Recent Fire Damage Posts
We hope everyone had a fun and safe celebration for their 4th of July gathering. With Independence Day now over, you may have some left-over fireworks. It is important to take note of safe handling and proper storage of any unused fireworks. The brands, types and styles may all be different and unique. You should always follow the directions listed on the manufactures label. Unused fireworks can pose a fire danger to your home, garage, shed, outbuildings, etc. if not properly stored or discarded in a safe manner. Fireworks can ignite or detonate from their environment by means such as static electricity or a sharp blow (force). The State of Michigan offers some safety tips on proper disposal of unused fireworks if you do not have the storage area to properly store them. https://www.michigan.gov/mienvironment/0,9349,7-385-90161-562917--y_2020,00.html
Please take a moment to educate yourself on these simple steps to help prevent a fire hazard in and around your home.
Fire up the grill NOT your home
Grill House Fire Damage
Those of us who enjoy a delicious meal cooked outdoors, it is that time of year. Knowing a few safety tips can keep your meal time a good one and help prevent a house fire.
There are many methods for cooking outside such as Gas grill, charcoal grill, smoker and hibachi to name a few. Each method comes with it’s own safety recommendations. It is important to read the proper use and safety tips that come with it.
To help prevent catching your home on fire and staying safe while cooking here are a few tips:
Place your grill a safe distance from your home
Never leave your grill unattended
Keep a fire extinguisher on hand
Keep children at a safe distance
Only use the proper starter fluid or ignition method to ignite the flame
Clean your grill before and after use
Posting these few tips near where you grill can serve as a reminder to grill safely.
As college students head back to their dorm after winter break, remember these tips to stay safe and keep those around you safe.
Learn the building’s evacuation plan.
If you’re living on campus, chances are your dorm will have an emergency evacuation plan and all buildings on campus should have an evacuation plan posted on each floor. Make sure you are familiar with these plans.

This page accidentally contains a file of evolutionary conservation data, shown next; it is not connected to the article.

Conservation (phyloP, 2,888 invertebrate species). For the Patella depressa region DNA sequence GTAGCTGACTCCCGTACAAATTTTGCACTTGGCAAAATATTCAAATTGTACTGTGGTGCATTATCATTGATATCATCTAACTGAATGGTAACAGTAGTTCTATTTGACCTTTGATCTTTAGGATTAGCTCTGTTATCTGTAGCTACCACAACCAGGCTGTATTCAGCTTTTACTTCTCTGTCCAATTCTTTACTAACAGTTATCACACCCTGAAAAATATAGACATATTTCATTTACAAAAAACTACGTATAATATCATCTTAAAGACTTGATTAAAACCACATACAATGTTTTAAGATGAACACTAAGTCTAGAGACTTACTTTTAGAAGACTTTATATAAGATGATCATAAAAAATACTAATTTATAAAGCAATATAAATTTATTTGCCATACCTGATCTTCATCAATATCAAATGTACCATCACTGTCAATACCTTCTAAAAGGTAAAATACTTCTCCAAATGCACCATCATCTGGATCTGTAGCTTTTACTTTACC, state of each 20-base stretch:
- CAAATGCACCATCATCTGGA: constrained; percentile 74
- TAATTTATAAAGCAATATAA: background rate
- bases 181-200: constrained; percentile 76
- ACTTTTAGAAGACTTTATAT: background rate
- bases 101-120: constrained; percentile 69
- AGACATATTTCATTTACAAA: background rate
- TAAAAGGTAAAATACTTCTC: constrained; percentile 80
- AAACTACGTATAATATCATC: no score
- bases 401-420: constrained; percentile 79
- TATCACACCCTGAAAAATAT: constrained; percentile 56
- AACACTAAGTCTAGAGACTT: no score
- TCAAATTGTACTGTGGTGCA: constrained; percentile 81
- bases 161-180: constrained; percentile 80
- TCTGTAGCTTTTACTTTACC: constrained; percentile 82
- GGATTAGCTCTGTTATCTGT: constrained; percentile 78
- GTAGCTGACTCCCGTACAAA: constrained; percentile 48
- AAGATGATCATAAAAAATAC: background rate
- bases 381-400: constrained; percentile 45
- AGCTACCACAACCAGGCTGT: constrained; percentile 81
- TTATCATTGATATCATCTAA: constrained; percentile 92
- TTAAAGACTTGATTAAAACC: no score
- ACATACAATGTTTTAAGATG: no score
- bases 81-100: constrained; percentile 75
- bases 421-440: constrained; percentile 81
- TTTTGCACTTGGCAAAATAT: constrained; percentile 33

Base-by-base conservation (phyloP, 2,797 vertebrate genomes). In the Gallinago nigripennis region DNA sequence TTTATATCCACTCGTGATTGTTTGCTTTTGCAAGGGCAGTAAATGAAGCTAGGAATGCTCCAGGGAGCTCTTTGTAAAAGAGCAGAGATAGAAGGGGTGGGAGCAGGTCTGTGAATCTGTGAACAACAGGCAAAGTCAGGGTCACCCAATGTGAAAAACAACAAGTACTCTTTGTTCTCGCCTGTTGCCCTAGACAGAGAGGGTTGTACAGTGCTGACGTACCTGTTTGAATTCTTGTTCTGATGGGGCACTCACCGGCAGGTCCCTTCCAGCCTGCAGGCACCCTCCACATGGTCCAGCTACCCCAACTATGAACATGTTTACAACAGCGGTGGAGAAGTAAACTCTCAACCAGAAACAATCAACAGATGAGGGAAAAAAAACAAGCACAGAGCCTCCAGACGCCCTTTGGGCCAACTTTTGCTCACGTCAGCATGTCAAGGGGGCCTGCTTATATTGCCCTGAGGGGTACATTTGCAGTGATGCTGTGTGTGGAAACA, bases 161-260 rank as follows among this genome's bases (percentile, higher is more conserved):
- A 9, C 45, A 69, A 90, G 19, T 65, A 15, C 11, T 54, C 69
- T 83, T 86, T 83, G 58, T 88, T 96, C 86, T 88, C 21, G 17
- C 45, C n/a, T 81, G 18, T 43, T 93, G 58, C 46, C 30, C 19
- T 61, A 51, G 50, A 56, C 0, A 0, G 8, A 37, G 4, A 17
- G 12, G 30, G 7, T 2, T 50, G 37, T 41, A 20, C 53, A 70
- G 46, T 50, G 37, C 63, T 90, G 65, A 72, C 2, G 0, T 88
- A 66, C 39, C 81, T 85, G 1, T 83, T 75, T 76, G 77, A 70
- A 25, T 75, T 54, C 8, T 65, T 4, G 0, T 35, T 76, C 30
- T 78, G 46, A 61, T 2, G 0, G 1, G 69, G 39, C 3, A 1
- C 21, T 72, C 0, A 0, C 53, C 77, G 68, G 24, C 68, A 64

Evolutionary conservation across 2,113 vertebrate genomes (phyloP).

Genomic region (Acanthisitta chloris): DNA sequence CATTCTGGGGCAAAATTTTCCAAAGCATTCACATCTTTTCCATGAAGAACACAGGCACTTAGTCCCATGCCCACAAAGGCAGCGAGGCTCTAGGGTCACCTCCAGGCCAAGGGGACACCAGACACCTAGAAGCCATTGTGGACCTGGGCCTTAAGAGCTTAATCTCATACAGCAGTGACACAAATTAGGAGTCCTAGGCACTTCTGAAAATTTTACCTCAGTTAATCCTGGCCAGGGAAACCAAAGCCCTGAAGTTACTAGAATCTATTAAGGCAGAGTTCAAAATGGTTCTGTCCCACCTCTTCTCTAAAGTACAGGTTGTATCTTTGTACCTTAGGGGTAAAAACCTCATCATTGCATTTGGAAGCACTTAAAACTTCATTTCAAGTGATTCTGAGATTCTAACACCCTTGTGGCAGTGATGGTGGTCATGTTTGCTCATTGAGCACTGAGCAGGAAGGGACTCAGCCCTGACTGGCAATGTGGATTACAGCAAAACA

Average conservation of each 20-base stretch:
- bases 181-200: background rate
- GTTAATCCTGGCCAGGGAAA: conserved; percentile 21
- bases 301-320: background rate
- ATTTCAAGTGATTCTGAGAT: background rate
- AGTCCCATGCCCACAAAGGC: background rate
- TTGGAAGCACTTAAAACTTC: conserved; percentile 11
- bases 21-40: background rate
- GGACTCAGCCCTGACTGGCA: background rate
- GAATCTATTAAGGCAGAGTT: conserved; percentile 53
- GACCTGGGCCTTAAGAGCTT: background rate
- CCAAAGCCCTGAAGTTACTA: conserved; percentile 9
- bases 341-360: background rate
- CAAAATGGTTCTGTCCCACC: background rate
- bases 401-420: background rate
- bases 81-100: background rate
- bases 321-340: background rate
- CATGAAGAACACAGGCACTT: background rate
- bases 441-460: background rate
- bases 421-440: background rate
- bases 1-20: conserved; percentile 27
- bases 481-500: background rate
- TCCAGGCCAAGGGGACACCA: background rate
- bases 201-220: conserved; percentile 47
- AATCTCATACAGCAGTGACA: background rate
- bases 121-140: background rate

If you live off campus, have an escape plan of your own with at least two ways out of each room.
Don’t overload your room’s electrical outlets.
Most electrical outlets in dorms are designed to handle specific amperage. It’s best not to try to push them to their capacity by using too many multi-plug devices. If you ever notice any scorched marks or burning odors around an electrical outlet, stop using that outlet and inform someone of the problem right away.
Cook with care.
Be careful when cooking in your dorm or in the dorm’s community kitchen. If you do not have a kitchen in your dorm, then you should follow the school’s guidelines on what sort of plug-in cooking equipment is permitted for use in the dorms. Always be careful with electric frying pans, toasters, toaster ovens, microwaves, etc. Never leave your dorm when cooking appliances are in use.
Respect open flame policies.
Most schools don’t allow you to smoke or burn candles or incense in the dorms. If you do smoke, be sure to do so in the designated areas on campus (most likely away from buildings). Avoid burning candles or incense in your dorm room. If you burn them for the smell, try using essential oil diffusers to create a pleasant aroma in the dorm. If you do still choose to burn candles or incense in your dorm, never leave them unattended and keep them away from flammable materials.
Don’t tamper with fire safety features in your dorm.
Most dorms should have smoke detectors. It is important that you do not cover them with any decorations in your dorm. Additionally, do not remove the batteries in your dorm’s smoke detector. It will send a signal to Public Safety to investigate the source of the problem. If your dorm has a sprinkler system in place, don’t hang any decorations on it. Sprinklers are there to help put out a fire before firefighters can get there. They are especially important if your dorm is on an upper level as it can be more difficult for firefighters to get to the flames.
Be mindful of clutter and how you decorate your dorm.